Fall 2008

Vinyl and Soul: The Work of Dario Robleto

By Tucker Costello

Dario Robleto calls himself a “materialist poet.” Drawing inspiration from music and his own experiences, Robleto conceptualizes an art piece and begins by writing down the materials he has in mind. From melted vinyl to crushed sea horses, the materials he uses range from the everyday to the obscure. He explains that while writing these lists his thought process jumps from one place to another until he has a concrete idea of what he wants to use for materials, but he rarely has a specific result in mind.

On September 27th 2008, Dario Robleto’s show Alloy of Love opened at the Tang Museum. Occupying the entire second floor, Alloy of Love represents ten years of Robleto’s artistic narrative, from his earlier work with records to his later works dealing with war and human emotion. Robleto says that this show is “the first time [he’s] been able to pluck examples from all of [his] shows.”

Robleto strives to “capture the soul” in his work. This is best illustrated in The Diva Surgery (2000-2001) where he attempts to extract the physical “souls” of many female recording artists, from Björk to Ella Fitzgerald. He does this by manipulating each of their vinyl records, and in some cases audio tapes, in order to distill their voices from the media they were transcribed on. This particular piece evokes nostalgia and inquiry with a juxtaposition of Victorian tonsil extractors and crushed audiotape in butterfly nectar.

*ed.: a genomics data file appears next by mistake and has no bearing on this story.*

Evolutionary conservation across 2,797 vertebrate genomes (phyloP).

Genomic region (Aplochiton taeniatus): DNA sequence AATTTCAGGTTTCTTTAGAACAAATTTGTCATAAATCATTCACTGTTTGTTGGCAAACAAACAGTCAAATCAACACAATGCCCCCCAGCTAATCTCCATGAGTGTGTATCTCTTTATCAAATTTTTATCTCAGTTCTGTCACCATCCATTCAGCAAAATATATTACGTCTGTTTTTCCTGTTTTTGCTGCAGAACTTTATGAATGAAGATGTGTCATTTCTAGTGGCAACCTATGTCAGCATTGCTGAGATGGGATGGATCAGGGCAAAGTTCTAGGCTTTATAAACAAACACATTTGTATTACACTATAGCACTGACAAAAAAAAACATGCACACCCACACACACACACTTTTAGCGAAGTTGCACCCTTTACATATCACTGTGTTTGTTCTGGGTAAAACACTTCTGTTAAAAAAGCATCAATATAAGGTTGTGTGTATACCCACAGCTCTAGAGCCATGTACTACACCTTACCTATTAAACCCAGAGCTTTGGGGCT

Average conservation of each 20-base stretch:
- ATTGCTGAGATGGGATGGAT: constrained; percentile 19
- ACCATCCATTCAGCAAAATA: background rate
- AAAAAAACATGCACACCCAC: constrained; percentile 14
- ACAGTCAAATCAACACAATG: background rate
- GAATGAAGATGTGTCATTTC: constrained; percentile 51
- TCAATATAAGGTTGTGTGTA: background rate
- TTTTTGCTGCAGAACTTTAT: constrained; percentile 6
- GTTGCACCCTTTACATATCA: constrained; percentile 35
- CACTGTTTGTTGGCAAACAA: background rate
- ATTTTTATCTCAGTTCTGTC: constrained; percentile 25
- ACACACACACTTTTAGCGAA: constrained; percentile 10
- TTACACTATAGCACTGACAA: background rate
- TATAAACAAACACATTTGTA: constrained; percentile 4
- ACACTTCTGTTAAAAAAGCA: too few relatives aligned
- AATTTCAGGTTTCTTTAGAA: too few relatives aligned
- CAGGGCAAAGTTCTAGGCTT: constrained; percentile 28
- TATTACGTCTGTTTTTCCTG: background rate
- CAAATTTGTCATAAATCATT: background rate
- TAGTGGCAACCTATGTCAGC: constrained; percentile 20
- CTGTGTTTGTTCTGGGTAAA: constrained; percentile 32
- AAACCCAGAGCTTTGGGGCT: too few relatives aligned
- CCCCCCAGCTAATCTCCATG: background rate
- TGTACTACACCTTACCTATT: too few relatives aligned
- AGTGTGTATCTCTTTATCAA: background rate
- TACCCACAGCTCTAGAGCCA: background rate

Despite Robleto’s interest in the soul and the essence of human emotion, there is always controversy surrounding his work. The Creative Potential of Disease is a framed doll created by a “Civil War Union soldier amputee while recovering in the hospital.” According to the artist’s description, the doll’s uniform was “mended and repaired” using material from “a modern day soldier’s uniform.” A leg for the doll was cast using the dust of a femur bone. The controversy of a piece like this lies in the reconstruction of an artifact or the defiling of history. Robleto justifies his belief that people in the 21st century are removed from damage. He said that by dealing directly with materials like bone dust he could make everyone understand what happens on the battlefield; “men turn to dust.” He wants to challenge his audience to grant new narratives to forgotten histories.

However, in spite of his critics, Robleto continues to be inspired and has lots more that he wants to create when the time is right. His sensitivity extends not only to the materials he uses but the appropriateness of timing as well. Robleto’s work is a refreshing perspective on a modern society that often wishes to only see that which is safe and beautiful; bone dust can be beautiful too.

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